Violent Game Law Met With Skepticism, Interest At Supreme Court
Oral arguments over the bill took place Tuesday morning, and several of the justices expressed concern that the bill would violate the First Amendment, The Wall Street Journal reported.
"Some of the Grimm's Fairy Tales are quite grim," Justice Antonin Scalia told one of California's attorneys. "Are they OK? Are you going to ban them, too?"
Justice Ruth Bader Ginsberg asked California a question that the video game industry has been asking throughout the course of the ordeal: "What about films? What about comic books? Why are video games special?"
[UPDATE: Gamasutra's Chris Morris attended the Washington D.C. hearing and provides in-depth analysis and quotations from the event.]
And the justices also questioned how the state would determine what games are "excessively violent," as the bill states, and therefore subject to sales restrictions.
Conversely, the Los Angeles Times noted dissonance, with Justice Stephen G. Breyer asking "why isn't it common sense" that if the law can forbid selling pictures of a "naked woman" to the under-age, it can also stop scenes "of gratuitous torture of children" in a video game to minors.
In the weeks leading up to today's oral arguments, numerous media groups have backed the video game industry, including the Recording Industry Association of America, the Motion Picture Association of America and the Association of American Publishers, among many others. These non-gaming industries fear the passage of the bill could lead to new legislation seeking to ban or restrict certain content in their own spaces.
Following the arguments, top brass from the game industry trade group the Entertainment Software Association seemed hopeful that the Court would land on the side of gaming.
Attorney Paul Smith, who argued on behalf of the games industry, said [via Kotaku], "I hope [the Court] is coming away very skeptical of the notion that just because someone can show you a video game that some people think is offensive, that somehow justifies coming in with a whole regulatory regime, particularly when there is a whole voluntary regime, which is working..."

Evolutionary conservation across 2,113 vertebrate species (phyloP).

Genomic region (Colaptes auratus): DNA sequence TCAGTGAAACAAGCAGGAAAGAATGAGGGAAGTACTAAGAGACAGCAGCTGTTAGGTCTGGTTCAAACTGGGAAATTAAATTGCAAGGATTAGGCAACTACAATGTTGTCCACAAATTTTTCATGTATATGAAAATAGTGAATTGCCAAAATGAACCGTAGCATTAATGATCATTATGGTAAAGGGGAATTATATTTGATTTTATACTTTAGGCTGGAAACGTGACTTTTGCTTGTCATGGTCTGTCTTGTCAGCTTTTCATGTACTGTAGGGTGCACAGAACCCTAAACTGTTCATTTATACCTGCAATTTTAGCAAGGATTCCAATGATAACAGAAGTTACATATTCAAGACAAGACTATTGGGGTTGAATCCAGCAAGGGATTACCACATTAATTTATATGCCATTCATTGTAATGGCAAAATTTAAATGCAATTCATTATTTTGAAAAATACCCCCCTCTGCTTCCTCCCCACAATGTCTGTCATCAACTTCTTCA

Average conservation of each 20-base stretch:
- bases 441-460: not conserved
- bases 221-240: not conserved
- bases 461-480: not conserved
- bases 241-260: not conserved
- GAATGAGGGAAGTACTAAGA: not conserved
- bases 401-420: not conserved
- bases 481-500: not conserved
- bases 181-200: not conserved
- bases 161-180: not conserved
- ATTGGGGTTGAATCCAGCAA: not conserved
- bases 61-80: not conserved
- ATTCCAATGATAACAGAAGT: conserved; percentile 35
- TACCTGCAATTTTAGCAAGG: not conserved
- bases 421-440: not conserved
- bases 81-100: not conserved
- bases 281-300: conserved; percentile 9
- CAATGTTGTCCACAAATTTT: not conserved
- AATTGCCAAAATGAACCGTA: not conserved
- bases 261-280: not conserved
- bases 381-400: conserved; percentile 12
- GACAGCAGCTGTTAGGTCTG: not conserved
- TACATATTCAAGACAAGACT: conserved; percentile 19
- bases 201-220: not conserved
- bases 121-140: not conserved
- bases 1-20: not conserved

The game industry is self-monitored by the Entertainment Software Rating Board, which decides if games are rated "E" for "Everyone" to "M" for "Mature" to "AO" for "Adults Only," among other content ratings and descriptors.
"[Video games are] just methods of delivering content that is protected speech in this country," Smith added.
ESA CEO Michael Gallagher said that the law is "unwarranted, unnecessary and clearly unconstitutional. It'd restrain the speech and the creative instincts and the entrepreneurial activity in the video game industry."
He said that the Court appeared up-to-speed on the video game industry, its games and the medium overall. "This was a court that was prepared, that was aware and understanding of how exciting video games are," Gallagher added. "...What's at stake here is the First Amendment."
Leland Yee, the California State Senator who authored the original bill, defended the purpose of the measure, and said it does not look to ban ultraviolent video games.
"At the end, what is important in our bill is the fact that parents who want their kids to have access to [violent games], they can have access to [them]," he said. "So it doesn't really limit, it just gives parents some control about what their kids can or cannot do."
Asked if the law would lead to restrictions of the sale of violent or mature content in other entertainment industries, Yee replied, "This is not a bill that will ban the sale of violence. ["Excessively violent" games are] a subset of violent video games. We made it very, very clear that this bill was narrowly tailored. ... We were respectful of the First Amendment." A ruling on the legislation is expected in June.
You can read the full transcript of this morning's arguments on the Supreme Court's website [PDF].